Consumer Discretionary vs. Consumer Staples Sectors
The consumer discretionary sector is characterized by those businesses that tend to be the most sensitive to economic cycles, including hotels, restaurants, and other leisure facilities, media production and service, and consumer retailing and services in its services segment.
The consumer staples sector is made up of companies whose businesses are less sensitive to economic cycles, including manufacturers and distributors of food, beverages and tobacco and producers of non-durable household goods and personal products.
Market Realist – The difference between consumer discretionary and consumer staples
The above graph compares the performances of the consumer discretionary (XLY) and the consumer staples (XLP) sectors, along with GDP growth. Consumer staples tend to be stable, while discretionary stocks tend to be more volatile. During the crisis, staples fell by 17%, while discretionary fell by more than 40%.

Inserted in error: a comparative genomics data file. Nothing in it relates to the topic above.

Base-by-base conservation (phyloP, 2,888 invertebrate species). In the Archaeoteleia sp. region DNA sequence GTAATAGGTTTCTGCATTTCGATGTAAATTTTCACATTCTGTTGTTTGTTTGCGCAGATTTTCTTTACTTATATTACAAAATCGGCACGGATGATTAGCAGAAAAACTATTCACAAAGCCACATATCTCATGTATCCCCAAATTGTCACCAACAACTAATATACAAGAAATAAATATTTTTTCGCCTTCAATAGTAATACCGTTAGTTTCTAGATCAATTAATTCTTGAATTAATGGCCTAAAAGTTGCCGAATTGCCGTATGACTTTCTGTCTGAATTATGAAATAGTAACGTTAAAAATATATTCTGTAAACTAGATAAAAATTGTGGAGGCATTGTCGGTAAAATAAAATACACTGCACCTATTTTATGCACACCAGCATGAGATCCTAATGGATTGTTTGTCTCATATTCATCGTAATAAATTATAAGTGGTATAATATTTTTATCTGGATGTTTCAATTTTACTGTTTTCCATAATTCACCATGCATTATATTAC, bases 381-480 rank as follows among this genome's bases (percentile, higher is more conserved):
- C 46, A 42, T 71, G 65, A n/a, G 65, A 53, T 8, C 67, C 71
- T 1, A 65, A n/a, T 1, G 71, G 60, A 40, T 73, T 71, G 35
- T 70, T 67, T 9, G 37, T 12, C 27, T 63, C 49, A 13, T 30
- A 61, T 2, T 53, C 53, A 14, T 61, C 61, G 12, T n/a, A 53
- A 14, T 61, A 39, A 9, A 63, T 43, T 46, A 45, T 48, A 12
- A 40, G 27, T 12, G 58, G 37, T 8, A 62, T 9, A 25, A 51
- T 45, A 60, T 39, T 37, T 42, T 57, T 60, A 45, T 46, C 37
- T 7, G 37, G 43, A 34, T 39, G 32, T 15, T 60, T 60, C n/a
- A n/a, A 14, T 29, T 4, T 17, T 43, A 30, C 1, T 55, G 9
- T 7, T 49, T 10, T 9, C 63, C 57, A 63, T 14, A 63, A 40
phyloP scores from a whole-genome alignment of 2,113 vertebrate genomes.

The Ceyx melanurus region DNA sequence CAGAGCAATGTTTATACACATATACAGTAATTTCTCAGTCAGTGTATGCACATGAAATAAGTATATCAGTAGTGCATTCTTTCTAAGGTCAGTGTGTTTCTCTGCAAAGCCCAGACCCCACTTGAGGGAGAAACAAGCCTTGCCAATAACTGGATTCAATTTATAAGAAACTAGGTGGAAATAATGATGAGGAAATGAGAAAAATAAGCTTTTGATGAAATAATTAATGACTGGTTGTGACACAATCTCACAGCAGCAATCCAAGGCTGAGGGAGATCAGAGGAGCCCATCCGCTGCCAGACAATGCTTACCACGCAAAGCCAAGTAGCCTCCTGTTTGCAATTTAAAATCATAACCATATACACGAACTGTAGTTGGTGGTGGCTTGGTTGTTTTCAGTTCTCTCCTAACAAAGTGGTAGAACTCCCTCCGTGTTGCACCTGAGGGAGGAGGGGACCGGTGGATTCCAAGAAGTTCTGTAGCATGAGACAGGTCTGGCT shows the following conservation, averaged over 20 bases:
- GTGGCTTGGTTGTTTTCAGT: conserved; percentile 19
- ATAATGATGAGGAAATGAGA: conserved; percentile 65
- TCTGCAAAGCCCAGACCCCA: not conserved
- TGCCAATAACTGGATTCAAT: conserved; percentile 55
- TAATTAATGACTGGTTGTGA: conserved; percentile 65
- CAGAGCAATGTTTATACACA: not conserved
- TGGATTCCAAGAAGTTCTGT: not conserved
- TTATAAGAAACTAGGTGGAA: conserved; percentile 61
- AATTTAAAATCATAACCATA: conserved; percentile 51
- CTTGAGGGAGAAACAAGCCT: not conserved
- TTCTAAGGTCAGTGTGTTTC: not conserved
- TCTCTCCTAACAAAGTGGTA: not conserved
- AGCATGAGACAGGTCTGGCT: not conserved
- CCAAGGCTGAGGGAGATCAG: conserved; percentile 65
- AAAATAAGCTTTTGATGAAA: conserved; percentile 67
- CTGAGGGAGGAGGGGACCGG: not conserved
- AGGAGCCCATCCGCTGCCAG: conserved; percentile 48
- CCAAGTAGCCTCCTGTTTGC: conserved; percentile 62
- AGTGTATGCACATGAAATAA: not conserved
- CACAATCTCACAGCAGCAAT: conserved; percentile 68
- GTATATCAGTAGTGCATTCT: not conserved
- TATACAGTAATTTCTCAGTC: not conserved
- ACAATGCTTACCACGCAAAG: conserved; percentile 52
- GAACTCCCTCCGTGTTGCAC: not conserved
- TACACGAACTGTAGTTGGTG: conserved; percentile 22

As you can see in the graph, staples outperformed discretionary stocks during the financial crisis. However, as the economy improved, consumer discretionary started to outperform staples. Since the bull market began in March 2009, discretionary stocks have surged by a whopping 300%. In the same period, staples have risen by 150%, and the S&P 500 index (IVV) has risen by 176%.
GDP growth has explained ~30% of returns in the consumer discretionary sector in the last ten years. This compares to only 20% for the consumer staples sector.
The consumer staples sector includes companies that manufacture or sell products that are essential for living. Consumer discretionary stocks include companies that manufacture or sell products that aren’t essential for living and are dependent on the disposable income of households. Higher disposable income usually leads to more spending on discretionary items.
The investments of BITE place this ETF in consumer discretionary territory. BITE can provide investors with exposure to the marked increase in discretionary spending, which is observable in the current bull market.